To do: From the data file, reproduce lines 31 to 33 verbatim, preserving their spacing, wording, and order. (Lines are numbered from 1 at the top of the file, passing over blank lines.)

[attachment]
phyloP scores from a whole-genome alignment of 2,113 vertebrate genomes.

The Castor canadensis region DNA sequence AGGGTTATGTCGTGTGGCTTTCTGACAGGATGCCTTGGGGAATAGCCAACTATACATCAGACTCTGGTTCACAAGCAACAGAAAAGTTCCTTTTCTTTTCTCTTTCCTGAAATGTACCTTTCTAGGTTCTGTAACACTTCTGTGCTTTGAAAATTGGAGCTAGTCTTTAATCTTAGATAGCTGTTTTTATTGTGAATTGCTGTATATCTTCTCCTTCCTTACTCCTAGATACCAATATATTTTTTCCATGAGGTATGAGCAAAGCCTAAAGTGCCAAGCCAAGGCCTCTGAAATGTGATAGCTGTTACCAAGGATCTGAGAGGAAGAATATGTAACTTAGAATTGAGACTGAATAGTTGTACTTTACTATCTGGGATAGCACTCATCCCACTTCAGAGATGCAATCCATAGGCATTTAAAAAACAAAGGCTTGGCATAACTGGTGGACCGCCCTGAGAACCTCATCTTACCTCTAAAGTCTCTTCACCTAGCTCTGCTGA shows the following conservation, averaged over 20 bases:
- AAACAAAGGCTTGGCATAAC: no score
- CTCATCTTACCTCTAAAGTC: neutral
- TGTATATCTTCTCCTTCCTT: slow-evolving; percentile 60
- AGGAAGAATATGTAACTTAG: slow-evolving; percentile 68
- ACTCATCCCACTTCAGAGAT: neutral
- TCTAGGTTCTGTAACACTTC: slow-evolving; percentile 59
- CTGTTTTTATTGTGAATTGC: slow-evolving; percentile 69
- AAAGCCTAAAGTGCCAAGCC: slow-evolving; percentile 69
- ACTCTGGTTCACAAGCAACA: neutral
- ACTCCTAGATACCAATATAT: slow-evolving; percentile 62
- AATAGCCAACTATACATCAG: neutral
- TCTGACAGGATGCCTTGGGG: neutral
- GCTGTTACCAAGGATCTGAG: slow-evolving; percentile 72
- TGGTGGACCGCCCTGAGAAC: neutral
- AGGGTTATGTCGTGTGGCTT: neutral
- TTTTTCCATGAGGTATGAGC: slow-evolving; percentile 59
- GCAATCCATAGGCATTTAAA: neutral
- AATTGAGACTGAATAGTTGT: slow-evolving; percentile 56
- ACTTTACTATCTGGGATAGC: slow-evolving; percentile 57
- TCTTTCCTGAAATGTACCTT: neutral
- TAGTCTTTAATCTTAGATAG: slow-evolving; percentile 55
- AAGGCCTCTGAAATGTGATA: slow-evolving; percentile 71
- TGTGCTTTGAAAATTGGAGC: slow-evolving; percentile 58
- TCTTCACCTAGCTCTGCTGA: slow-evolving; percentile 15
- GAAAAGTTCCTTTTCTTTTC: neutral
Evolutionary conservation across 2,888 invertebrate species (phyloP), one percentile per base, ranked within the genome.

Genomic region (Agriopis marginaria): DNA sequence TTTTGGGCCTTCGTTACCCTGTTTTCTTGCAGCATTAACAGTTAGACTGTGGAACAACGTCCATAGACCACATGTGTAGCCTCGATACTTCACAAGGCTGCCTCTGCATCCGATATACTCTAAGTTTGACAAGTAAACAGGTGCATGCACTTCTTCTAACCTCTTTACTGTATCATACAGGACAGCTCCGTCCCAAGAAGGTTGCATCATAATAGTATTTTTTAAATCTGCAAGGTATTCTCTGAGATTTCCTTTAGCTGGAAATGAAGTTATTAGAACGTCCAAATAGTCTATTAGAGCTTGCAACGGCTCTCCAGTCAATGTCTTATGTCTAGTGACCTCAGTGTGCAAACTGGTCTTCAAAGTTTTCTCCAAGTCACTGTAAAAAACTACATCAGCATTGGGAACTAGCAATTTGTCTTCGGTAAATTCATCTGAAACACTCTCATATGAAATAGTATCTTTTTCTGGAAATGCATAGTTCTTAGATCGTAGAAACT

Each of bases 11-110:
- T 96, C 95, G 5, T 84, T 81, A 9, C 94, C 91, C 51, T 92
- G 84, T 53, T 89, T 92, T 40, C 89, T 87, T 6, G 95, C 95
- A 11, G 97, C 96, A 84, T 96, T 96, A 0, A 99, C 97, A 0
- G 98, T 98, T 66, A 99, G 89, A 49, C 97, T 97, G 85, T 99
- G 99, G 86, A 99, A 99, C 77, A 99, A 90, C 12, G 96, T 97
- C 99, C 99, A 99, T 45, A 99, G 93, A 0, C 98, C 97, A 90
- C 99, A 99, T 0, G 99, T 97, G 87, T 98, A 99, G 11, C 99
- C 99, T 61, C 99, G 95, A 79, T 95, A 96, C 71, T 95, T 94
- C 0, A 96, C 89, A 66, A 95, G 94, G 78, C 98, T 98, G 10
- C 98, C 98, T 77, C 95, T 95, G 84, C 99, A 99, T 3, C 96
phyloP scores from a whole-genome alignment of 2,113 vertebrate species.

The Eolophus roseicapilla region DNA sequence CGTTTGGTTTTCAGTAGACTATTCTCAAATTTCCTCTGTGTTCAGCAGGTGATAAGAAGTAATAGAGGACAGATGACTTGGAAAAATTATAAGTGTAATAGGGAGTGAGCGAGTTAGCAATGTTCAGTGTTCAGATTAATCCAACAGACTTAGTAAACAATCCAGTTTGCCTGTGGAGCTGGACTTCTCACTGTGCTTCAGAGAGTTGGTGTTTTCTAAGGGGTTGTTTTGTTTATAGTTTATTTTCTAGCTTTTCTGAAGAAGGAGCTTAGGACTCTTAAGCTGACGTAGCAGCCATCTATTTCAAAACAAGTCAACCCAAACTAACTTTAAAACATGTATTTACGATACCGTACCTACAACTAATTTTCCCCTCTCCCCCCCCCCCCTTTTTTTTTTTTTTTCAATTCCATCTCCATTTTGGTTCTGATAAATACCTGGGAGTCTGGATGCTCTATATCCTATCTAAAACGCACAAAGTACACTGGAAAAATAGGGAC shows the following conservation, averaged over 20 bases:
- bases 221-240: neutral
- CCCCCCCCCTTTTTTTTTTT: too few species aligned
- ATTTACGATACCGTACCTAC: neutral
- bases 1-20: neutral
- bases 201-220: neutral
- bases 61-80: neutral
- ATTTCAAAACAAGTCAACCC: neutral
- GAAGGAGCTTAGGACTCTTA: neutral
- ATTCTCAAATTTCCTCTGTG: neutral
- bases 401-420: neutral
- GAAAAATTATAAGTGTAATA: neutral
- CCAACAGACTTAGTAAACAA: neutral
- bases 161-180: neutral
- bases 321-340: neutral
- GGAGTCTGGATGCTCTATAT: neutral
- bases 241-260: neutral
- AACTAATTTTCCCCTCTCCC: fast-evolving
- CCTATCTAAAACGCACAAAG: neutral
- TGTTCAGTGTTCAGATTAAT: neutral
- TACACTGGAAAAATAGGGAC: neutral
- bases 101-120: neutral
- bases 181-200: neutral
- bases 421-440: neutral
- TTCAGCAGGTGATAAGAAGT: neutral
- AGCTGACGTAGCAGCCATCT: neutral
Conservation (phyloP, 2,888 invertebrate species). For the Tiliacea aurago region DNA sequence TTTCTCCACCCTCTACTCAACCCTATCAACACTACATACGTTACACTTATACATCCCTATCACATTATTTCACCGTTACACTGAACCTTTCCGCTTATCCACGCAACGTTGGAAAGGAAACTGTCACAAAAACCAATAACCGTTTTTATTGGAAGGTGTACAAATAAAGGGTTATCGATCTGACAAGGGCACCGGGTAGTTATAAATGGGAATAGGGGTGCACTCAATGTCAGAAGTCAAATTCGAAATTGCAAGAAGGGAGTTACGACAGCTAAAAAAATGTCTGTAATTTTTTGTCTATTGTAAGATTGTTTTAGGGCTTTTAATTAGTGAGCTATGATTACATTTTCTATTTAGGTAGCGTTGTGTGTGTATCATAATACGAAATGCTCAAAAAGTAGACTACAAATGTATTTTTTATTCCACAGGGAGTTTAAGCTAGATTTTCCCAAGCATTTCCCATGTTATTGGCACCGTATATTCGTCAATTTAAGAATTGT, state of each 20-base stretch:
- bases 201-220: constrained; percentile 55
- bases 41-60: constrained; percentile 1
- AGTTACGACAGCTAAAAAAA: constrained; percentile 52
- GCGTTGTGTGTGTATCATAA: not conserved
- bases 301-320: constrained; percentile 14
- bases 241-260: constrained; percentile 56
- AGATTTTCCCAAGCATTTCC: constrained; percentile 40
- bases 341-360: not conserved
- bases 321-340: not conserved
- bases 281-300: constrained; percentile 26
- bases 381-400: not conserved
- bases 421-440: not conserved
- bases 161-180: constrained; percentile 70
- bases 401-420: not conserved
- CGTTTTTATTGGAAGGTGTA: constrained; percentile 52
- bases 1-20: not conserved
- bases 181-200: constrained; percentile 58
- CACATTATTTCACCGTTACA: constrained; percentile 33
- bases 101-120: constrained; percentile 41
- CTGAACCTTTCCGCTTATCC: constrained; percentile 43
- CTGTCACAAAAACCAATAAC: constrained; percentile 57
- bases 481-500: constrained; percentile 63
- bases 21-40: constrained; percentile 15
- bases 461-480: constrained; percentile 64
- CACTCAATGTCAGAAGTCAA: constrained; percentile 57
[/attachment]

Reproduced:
- T 96, C 95, G 5, T 84, T 81, A 9, C 94, C 91, C 51, T 92
- G 84, T 53, T 89, T 92, T 40, C 89, T 87, T 6, G 95, C 95
- A 11, G 97, C 96, A 84, T 96, T 96, A 0, A 99, C 97, A 0